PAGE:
HK's wealthy people number shrinks: report

Updated: 2012-09-20 14:05

(China Daily Asia Weekly)

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The number of rich people in Hong Kong slumped 17.4 percent last year due to the volatile stock market which resulted in the evaporation of a great portion of the group's wealth, according to the latest Asia-Pacific Wealth Report 2012 released on Wednesday.

Average wealth among the so-called High Net Worth Individuals (HNWIs) in the city also decreased by about 20.1 percent with a big proportion even dropping out of the rich group bracket, according to the report prepared by Capgemini and RBC Wealth Management, which defined wealthy individuals as those with investable assets of $1 million or more.

As a majority of wealthy individuals in Hong Kong have poured too much money into the city's stock market, the dismal performance of the market resulted in substantial losses in the group's wealth, Simon Ng, an investment head with RBC Wealth Management, explained during a media briefing on Wednesday.

The city's benchmark Hang Seng Index slumped over 4,600 points or 20 percent throughout 2011.

However, the rich population in the Asia Pacific region grew by 1.6 percent to reach 3.37 million last year despite the headwinds, which for the first time has surpassed the number in North America, according to the report. Increases were mainly seen in Thailand, Indonesia and the mainland, where the number of rich population had grown by 12.8 percent, 8.2 percent and 5.2 percent, respectively.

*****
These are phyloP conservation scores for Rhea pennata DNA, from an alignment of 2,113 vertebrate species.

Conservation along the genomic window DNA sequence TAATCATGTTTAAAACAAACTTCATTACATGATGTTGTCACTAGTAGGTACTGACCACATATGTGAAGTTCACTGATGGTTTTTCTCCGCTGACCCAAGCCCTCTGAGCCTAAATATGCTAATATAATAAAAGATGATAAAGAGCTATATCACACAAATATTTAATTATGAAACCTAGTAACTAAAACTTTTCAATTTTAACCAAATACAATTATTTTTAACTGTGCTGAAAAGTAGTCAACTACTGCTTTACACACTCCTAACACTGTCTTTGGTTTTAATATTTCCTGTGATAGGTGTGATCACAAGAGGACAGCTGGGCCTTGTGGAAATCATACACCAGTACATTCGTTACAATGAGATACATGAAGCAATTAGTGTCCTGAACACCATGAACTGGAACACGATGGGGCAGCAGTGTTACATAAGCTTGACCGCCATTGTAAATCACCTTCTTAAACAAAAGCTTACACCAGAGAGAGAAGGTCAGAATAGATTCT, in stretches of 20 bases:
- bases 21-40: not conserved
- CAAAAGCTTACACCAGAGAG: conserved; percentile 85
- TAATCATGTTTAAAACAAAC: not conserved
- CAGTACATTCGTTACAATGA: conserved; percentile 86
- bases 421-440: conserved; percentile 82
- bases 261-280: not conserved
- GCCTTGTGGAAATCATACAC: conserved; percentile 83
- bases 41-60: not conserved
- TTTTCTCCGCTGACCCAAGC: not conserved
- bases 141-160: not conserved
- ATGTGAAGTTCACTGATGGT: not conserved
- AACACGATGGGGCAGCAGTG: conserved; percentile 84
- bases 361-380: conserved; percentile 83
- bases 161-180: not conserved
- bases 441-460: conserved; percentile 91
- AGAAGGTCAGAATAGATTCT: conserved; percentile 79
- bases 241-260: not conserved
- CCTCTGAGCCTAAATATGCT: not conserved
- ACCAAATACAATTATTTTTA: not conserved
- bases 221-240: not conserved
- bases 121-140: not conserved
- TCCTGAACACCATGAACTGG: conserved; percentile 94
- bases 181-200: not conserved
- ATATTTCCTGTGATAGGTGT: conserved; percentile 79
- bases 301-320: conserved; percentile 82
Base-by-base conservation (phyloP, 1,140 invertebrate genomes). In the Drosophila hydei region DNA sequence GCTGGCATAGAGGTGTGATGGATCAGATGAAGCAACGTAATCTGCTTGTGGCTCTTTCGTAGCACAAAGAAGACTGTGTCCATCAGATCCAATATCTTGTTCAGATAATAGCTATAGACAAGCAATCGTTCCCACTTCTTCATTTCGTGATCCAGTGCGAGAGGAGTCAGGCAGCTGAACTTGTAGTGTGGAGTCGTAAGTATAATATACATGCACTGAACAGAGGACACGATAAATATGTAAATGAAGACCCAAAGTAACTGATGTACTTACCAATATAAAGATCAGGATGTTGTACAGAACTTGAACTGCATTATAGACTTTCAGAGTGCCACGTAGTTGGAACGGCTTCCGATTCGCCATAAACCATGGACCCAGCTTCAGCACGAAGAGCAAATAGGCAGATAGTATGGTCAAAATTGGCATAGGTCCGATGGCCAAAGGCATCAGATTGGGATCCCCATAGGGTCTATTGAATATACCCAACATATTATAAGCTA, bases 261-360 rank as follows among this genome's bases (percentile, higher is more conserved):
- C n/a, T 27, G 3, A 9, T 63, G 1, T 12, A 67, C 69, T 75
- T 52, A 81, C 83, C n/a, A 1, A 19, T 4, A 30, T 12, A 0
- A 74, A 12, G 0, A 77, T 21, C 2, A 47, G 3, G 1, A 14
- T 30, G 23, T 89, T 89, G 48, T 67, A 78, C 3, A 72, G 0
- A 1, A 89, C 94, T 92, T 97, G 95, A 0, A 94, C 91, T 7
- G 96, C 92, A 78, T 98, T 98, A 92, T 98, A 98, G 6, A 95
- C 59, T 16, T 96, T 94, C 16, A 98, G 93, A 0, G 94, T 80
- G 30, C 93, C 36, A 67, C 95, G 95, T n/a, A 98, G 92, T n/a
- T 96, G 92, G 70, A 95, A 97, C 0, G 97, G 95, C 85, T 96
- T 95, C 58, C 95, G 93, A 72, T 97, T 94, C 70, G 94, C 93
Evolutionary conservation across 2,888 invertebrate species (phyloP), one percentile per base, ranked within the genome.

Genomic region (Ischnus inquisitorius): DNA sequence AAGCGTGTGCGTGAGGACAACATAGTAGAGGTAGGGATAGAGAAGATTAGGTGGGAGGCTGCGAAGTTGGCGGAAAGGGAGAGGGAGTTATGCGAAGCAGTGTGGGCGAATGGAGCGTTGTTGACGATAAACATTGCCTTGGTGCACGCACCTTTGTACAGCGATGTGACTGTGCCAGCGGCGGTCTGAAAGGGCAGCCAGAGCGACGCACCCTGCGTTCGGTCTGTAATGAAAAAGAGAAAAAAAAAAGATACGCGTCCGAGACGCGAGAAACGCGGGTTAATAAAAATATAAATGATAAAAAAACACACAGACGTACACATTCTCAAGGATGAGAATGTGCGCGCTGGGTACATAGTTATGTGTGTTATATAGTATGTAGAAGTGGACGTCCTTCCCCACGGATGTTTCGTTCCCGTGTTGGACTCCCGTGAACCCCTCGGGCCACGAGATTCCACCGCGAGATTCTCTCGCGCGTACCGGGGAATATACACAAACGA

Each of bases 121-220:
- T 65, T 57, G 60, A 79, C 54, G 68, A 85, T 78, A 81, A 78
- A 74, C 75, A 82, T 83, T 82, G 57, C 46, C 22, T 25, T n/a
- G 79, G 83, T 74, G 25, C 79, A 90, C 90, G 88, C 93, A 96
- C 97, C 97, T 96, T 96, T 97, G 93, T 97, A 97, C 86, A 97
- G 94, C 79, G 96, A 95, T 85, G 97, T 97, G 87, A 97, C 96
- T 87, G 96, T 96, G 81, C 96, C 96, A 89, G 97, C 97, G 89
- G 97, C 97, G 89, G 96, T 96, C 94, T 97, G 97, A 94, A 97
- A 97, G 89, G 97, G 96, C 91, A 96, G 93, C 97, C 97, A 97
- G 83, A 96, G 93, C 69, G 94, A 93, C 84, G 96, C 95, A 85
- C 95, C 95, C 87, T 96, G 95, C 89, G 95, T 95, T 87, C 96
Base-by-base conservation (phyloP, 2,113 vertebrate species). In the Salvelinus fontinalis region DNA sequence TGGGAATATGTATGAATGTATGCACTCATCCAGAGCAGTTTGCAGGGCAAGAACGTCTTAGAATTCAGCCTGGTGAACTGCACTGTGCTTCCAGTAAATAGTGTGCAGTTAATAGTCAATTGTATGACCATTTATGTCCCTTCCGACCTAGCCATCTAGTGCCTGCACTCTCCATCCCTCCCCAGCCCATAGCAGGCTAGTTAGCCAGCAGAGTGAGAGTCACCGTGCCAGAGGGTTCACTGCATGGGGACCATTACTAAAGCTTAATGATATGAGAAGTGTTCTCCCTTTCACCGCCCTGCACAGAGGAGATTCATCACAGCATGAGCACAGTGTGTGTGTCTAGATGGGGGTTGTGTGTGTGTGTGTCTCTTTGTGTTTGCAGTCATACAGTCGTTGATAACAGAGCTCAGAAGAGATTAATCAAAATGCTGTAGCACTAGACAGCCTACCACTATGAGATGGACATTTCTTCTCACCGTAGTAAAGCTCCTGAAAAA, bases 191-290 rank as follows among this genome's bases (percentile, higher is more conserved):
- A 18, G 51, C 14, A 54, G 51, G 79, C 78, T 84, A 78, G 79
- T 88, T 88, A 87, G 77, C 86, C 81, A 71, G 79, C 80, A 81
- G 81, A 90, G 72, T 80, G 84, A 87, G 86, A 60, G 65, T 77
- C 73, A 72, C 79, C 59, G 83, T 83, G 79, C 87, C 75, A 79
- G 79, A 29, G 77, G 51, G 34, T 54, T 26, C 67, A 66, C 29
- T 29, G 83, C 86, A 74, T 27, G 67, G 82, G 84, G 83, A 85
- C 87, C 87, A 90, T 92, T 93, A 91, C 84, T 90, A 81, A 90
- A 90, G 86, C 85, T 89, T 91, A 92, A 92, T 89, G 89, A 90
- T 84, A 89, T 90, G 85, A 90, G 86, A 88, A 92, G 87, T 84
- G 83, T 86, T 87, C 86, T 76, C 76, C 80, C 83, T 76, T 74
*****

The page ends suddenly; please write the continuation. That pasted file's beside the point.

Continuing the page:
The report also shows that Japan, the Chinese mainland and Australia are the places where most of the rich population lived, accounting for 76.1 percent of the total HNWIs in the region compared with 74.4 percent in 2010. The group's total wealth, nevertheless, dropped 1.1 percent to $10.7 trillion in 2011, said the report.

It also finds that offshore wealth centers in the region, led by Hong Kong and Singapore, are becoming increasingly favored destinations by the wealthy groups all over the world.

But the excessive concentration of wealth has also become a social issue within the region. In Hong Kong, the Gini Index — a internationally applied measure of income disparity — has been moving up over the past 10 years, hitting 0.537 in 2011 over 0.525 in 2001, representing a severer unequal wealth distribution situation in the city, according to government figures released in June.

The wealth report released on Wednesday also showed that entrepreneurship remains a major wealth driver in the region, accounting for more than half of the wealth owned by the rich in Asia.

"As emerging economies progress, entrepreneurs who can establish or invest in businesses focused on improving the wealth of society will be well-positioned to grow their investable wealth," said George Lewis, group head of RBC Wealth Management, who added that industries such as financial services, education, healthcare, and value-added manufacturing, will lead the next wave of HNWI wealth.

In face of economic challenges including the Euro-zone crisis, the slumping overseas demand and myriad domestic challenges, Asian economies will continue to encounter high inflation and other unfavorable global factors. But the diverse nature of Asia-Pacific exports and economies also means the regional outlook as a whole remains strong. The report also predicts that the Asia-Pacific economies, excluding Japan, are expected to expand by 6.1 percent in 2012 and 6.6 percent in 2013, driven by the Chinese mainland and India.